He is depicted walking in a relaxed fashion beside England, who places a hand on his shoulder, and it’s a tribute to their days at Jaguar. It’s a warm sculpture reflecting the friendship of the two men.
Tom Sayers - Champion Prize-Fighter
Tom Sayers (1826-1865) was one of the last great bare-knuckle fighters. Born in a slum district of Brighton, he developed his strength as a bricklayer before
leaving for London and entering the world of prize-fighting. Just 5ft 8ins and lighter than most, he became widely recognised as the heavyweight champion of England.
On April 17 1860, one of the last major prize fights in England took place in Farnborough, Hampshire, when Sayers, then 34, fought John Heenan. Taller, heavier and 10 years younger than Sayers, Heenan was American champion. He had been enticed to Farnborough by the promise of the £2,000 prize money and the unofficial billing
of the ‘world championship’.
The Sayers/Heenan fight attracted enormous publicity and a crowd of more than 12,000 gathered, including, reportedly, Charles Dickens and William Makepeace Thackeray.
The two fighters fought to a standstill for more than two hours and 35 rounds. By the end Heenan was virtually blinded and Sayers had a broken arm and was on the ropes, near strangulation. A riot broke out and the fight was later declared a draw. Sayers was encouraged to retire by his supporters, though sadly he died barely five years later, weakened by alcohol and pneumonia.
In 2010, 150 years after his legendary fight, a commemorative bronze plaque designed by Carl Payne was unveiled in Brighton on the western wall of North Road near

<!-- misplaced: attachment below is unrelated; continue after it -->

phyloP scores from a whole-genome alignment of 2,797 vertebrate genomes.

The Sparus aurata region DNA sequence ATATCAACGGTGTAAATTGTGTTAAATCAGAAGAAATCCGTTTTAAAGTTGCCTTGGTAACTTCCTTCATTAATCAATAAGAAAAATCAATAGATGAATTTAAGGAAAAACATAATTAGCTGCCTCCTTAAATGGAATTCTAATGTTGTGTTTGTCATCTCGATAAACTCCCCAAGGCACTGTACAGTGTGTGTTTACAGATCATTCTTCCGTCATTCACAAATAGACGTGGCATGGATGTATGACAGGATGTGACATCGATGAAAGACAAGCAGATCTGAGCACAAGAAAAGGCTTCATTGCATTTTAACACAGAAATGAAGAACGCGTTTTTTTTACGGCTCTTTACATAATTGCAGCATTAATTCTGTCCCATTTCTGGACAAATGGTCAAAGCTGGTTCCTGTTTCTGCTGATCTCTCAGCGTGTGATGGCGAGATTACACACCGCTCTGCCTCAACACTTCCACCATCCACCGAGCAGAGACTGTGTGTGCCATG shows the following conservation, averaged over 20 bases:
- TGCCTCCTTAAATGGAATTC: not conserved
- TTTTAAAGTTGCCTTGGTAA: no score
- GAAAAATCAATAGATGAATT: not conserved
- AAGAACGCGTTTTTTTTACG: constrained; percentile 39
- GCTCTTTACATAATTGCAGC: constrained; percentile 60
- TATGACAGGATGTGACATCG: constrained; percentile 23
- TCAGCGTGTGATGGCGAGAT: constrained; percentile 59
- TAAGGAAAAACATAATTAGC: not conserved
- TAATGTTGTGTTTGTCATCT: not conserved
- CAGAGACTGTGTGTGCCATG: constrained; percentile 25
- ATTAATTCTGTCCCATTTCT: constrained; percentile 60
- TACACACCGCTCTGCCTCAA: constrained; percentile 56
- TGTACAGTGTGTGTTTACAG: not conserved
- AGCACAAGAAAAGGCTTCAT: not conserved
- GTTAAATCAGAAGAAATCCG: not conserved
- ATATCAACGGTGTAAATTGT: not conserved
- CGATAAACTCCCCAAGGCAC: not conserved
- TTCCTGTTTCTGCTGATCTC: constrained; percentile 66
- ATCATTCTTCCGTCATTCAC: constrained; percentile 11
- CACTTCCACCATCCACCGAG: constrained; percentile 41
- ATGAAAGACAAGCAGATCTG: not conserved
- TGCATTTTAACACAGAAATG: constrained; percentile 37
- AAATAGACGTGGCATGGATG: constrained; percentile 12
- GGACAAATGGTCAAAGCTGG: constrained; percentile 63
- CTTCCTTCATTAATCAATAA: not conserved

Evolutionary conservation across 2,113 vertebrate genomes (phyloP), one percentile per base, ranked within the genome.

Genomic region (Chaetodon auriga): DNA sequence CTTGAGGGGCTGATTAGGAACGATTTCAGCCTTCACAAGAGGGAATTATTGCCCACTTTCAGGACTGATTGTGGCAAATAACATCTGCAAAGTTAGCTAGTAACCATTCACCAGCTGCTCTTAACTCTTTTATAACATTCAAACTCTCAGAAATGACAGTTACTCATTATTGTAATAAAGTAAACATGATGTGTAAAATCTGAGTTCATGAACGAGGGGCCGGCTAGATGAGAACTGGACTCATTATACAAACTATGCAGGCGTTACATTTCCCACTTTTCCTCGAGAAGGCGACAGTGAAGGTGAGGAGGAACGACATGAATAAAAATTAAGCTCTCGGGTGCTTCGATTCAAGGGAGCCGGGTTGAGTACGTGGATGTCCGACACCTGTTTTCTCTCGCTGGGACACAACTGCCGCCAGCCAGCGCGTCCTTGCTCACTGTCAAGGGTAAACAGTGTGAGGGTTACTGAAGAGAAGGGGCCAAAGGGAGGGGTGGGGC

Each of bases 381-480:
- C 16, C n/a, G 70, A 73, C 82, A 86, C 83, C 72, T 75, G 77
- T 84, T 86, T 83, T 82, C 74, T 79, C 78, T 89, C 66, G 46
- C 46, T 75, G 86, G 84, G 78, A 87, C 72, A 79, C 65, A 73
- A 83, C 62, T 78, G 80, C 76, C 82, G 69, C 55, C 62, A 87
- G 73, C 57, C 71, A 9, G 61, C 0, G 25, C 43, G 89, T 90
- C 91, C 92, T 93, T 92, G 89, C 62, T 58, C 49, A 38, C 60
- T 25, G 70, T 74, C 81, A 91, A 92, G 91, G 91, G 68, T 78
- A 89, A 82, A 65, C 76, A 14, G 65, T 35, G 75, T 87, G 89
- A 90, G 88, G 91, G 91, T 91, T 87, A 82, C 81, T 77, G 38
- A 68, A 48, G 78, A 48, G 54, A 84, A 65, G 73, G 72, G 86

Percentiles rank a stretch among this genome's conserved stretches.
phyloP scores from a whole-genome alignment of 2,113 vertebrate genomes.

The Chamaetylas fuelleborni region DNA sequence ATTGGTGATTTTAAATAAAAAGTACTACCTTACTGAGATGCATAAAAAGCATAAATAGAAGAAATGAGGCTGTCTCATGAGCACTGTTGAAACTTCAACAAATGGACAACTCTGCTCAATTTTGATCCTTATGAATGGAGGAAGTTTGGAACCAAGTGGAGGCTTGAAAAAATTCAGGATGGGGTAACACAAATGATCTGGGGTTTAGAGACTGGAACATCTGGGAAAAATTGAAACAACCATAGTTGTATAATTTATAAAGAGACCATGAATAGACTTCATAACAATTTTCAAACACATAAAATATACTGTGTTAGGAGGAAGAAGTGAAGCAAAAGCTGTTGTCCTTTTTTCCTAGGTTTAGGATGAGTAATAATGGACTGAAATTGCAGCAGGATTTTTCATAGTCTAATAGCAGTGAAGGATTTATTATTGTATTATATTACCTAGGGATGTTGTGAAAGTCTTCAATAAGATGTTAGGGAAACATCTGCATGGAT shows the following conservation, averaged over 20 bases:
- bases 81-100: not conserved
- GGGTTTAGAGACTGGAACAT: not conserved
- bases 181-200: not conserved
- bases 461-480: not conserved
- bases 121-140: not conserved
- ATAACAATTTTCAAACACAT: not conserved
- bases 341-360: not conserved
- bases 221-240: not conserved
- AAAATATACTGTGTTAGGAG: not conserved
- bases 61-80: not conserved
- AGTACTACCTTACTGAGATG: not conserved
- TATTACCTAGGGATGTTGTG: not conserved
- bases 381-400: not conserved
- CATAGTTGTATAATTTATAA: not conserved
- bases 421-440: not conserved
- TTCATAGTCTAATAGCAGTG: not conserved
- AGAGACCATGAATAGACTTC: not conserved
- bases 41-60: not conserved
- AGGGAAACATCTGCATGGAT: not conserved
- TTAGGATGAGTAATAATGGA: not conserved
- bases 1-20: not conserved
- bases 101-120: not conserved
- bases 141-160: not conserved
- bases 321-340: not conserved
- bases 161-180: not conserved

the area where he grew up.
Ballyregan Bob - Top Dog
In the mid Eighties the sport of greyhound racing was lifted by the exploits of one extraordinary dog, whose name would join the ‘greats’. That dog was Ballyregan Bob (1983- 1994), who was as fast as any greyhound has ever been.
With an Irish pedigree, he was bred in the south of England and his local track was Hove. Astonishingly, in retrospect, he lost his first four races before becoming, in the words of his trainer George Curtis, “the perfect racing machine”.
Curtis knew he had a special greyhound on his hands. Ballyregan Bon won 41 of his next 43 races. A stirring burst of speed over the back straight to win the trainers’ championship meeting at Walthamstow in 1985 demonstrated his class. An injury kept him out of the Greyhound Derby and, subsequently, he competed mostly in the longer, six-bend races – a distance at which his stamina and speed were unsurpassed.
A winning streak started in August 1985, unparalleled in the history of the sport. He won most races comfortably, but a semi-final win in the 1986 St Leger at Wembley became legendary when, boxed in after the first bend and as two of the field were more or less crashing to the deck, Bob hurdled over one of them to avoid a fall and then made up a seemingly impossible distance on the leader (ironically, one of Bob’s litter brothers). Huge crowds attended his races and he set track records wherever he competed.
On December 9, 1986 at 9.19pm, he stood on the verge of a new world record. Could he become the winner of 32 races in succession? Appropriately, that final race was held at his home track at Hove and broadcast live on BBC television.
The traps flew open and he was in third place going into the bend, before moving into second. By the last bend the world record was never in doubt, as he accelerated more than nine lengths clear of any follower.
He retired after that ground-breaking victory, beginning a new life as a stud dog, and his achievements are honoured at Hove with a statue sculpted by James Osborne. Bob is depicted in full flight, racing towards the finishing line, and the sculpture stands prominently beside the track where Ballyregan Bob made history.